The drone market is booming and is set to outstrip any other GNSS user base in aviation and open up new business opportunities for application developers, according to a White Paper on European Global Navigation Satellite Systems (EGNSS) for drones operations, produced by the European GNSS Agency (GSA).
In light of the upswing on the drone market, European drone service revenues are expected to nearly double from EUR 32 million in 2018 to approximately EUR 60 million by 2020 and are eventually forecast to reach EUR 150 million by 2023.
GNSS is not an option for drones anymore, but a necessary asset. GNSS is essential for the safe and reliable navigation of drones, and GNSS receivers are implemented on almost all new commercial drones as standard. With increasing demand for beyond visual line of sight (BVLOS) operations GNSS, possibly with various augmentations, is the most obvious choice of technology for navigation, although it is not the only one.
EGNSS for added accuracy
Given the additional accuracy that Galileo offers, it is no surprise that Galileo is already present in more than 30% of the receivers used for drone applications, and many of them also implement EGNOS corrections to increase accuracy. The GSA White paper provides an overview of the added value of EGNOS and Galileo for current and emerging operations, as well as for future U-Space services.
The paper provides a market perspective of GNSS for drones, together with a summary of applications powered by EGNSS and the results of testing campaigns that show the benefits of EGNSS vs GPS in different operational contexts. With Galileo satellites in addition to GPS, drones can use signals from more satellites for position determination which improves their accuracy and also increases the availability of received signals. This is particularly important in urban canyons.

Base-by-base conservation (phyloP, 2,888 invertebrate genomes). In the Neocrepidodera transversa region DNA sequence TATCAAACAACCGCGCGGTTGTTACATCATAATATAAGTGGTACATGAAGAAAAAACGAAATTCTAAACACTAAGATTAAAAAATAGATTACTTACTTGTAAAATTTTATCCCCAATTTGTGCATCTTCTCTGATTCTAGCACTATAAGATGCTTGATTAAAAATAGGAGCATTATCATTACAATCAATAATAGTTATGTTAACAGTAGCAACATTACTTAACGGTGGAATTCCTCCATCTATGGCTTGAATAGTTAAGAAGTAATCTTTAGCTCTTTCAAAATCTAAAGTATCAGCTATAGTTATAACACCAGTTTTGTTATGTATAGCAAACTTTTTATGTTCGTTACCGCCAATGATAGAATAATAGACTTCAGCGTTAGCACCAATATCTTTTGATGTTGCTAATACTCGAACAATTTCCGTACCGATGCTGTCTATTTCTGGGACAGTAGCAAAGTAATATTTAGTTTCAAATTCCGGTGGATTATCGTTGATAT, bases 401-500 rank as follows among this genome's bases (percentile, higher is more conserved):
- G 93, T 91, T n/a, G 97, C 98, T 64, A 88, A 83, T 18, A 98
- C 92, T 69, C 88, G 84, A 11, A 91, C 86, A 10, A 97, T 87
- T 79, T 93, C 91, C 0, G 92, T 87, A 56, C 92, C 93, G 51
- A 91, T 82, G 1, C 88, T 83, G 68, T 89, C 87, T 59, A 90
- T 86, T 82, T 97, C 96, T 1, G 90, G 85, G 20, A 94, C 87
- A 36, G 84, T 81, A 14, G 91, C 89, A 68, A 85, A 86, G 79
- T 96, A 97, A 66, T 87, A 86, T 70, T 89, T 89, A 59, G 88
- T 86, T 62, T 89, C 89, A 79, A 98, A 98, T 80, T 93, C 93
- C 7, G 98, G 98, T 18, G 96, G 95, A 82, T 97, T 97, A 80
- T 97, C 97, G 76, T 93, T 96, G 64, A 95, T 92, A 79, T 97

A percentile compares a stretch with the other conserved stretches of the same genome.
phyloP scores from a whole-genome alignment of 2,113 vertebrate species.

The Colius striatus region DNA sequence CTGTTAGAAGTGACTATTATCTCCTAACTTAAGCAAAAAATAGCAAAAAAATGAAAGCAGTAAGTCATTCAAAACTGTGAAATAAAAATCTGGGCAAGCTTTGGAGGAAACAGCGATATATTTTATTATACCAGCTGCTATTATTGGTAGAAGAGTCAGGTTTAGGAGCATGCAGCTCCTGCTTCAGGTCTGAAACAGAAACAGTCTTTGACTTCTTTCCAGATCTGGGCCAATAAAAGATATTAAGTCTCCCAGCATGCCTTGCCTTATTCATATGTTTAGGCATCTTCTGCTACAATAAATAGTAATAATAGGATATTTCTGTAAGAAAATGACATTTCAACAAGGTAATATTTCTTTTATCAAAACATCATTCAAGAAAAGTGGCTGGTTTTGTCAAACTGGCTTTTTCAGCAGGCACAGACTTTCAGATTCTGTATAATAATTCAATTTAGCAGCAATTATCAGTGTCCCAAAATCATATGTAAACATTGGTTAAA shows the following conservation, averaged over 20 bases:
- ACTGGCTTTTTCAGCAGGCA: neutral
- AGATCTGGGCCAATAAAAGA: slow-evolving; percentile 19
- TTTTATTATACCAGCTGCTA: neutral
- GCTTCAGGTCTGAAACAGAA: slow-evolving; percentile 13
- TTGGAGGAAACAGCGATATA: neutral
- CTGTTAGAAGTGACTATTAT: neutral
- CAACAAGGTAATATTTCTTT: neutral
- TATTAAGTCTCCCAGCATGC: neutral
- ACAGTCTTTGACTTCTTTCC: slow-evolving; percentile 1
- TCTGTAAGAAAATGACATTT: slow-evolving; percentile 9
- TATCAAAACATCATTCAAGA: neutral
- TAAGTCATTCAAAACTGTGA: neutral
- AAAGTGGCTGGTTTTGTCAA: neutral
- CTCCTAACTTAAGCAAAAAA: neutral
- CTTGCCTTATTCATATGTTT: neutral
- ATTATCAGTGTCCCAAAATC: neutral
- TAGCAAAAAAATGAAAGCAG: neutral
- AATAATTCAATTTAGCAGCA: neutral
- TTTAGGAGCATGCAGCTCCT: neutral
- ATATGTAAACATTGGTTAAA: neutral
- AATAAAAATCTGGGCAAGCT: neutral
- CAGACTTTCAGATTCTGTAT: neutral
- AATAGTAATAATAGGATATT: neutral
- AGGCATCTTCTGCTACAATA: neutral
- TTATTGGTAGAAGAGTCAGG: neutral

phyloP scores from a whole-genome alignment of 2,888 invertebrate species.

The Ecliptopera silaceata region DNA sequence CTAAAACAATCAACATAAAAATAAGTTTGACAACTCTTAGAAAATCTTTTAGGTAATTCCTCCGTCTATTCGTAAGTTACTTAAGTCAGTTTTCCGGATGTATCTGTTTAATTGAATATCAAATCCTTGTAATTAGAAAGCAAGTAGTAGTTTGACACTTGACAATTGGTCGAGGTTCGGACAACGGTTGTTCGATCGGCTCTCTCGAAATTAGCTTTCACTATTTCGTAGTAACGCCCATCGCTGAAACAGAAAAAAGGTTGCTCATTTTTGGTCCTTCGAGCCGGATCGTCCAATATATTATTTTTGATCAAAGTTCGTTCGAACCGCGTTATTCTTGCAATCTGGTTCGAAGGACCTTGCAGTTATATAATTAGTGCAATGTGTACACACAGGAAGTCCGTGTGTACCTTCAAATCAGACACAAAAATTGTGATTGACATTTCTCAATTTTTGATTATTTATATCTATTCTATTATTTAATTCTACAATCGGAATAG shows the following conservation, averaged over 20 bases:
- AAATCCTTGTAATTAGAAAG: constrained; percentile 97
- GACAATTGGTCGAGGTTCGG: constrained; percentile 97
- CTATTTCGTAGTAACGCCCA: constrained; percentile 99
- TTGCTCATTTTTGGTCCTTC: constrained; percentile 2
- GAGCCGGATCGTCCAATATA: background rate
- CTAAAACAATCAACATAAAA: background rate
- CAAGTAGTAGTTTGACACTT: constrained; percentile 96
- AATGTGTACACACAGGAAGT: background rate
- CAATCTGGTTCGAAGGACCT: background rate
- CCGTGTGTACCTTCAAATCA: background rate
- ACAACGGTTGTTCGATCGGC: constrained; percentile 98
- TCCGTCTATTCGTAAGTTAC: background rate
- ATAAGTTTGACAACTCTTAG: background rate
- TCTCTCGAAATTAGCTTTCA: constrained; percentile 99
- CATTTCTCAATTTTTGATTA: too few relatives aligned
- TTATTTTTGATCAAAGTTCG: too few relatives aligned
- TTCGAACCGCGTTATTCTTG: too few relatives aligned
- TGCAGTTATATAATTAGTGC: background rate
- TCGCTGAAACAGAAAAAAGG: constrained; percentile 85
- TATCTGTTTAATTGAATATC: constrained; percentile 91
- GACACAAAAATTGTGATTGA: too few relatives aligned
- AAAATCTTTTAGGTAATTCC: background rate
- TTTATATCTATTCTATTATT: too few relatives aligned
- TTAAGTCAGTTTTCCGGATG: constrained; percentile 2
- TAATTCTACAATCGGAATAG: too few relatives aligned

Galileo also offers distinct and unique features that benefit drone operations. For example, Galileo’s authentication will provide additional trust in the position, which is more robust against intentional or unintentional interferences. EGNOS corrections also provide improved robustness over Europe and higher safety of navigation as well as improved accuracy, which is especially relevant in the vertical axis for drones operations.
Seeking your input
The paper targets drone manufacturers and operators, but also entrepreneurs planning to offer new services with unmanned platforms. The document can serve as a basis to choose navigation solutions based on EGNOS/Galileo that will increase the robustness of their operations thanks to increased navigation performance.
The document is intended to be a living document and we welcome contributions from operators and users who would like to share their experience of using EGNOS and Galileo. Likewise, if you have additional needs that you would like to be met by future evolutions of the EGNSS services, then we would love to hear from you.
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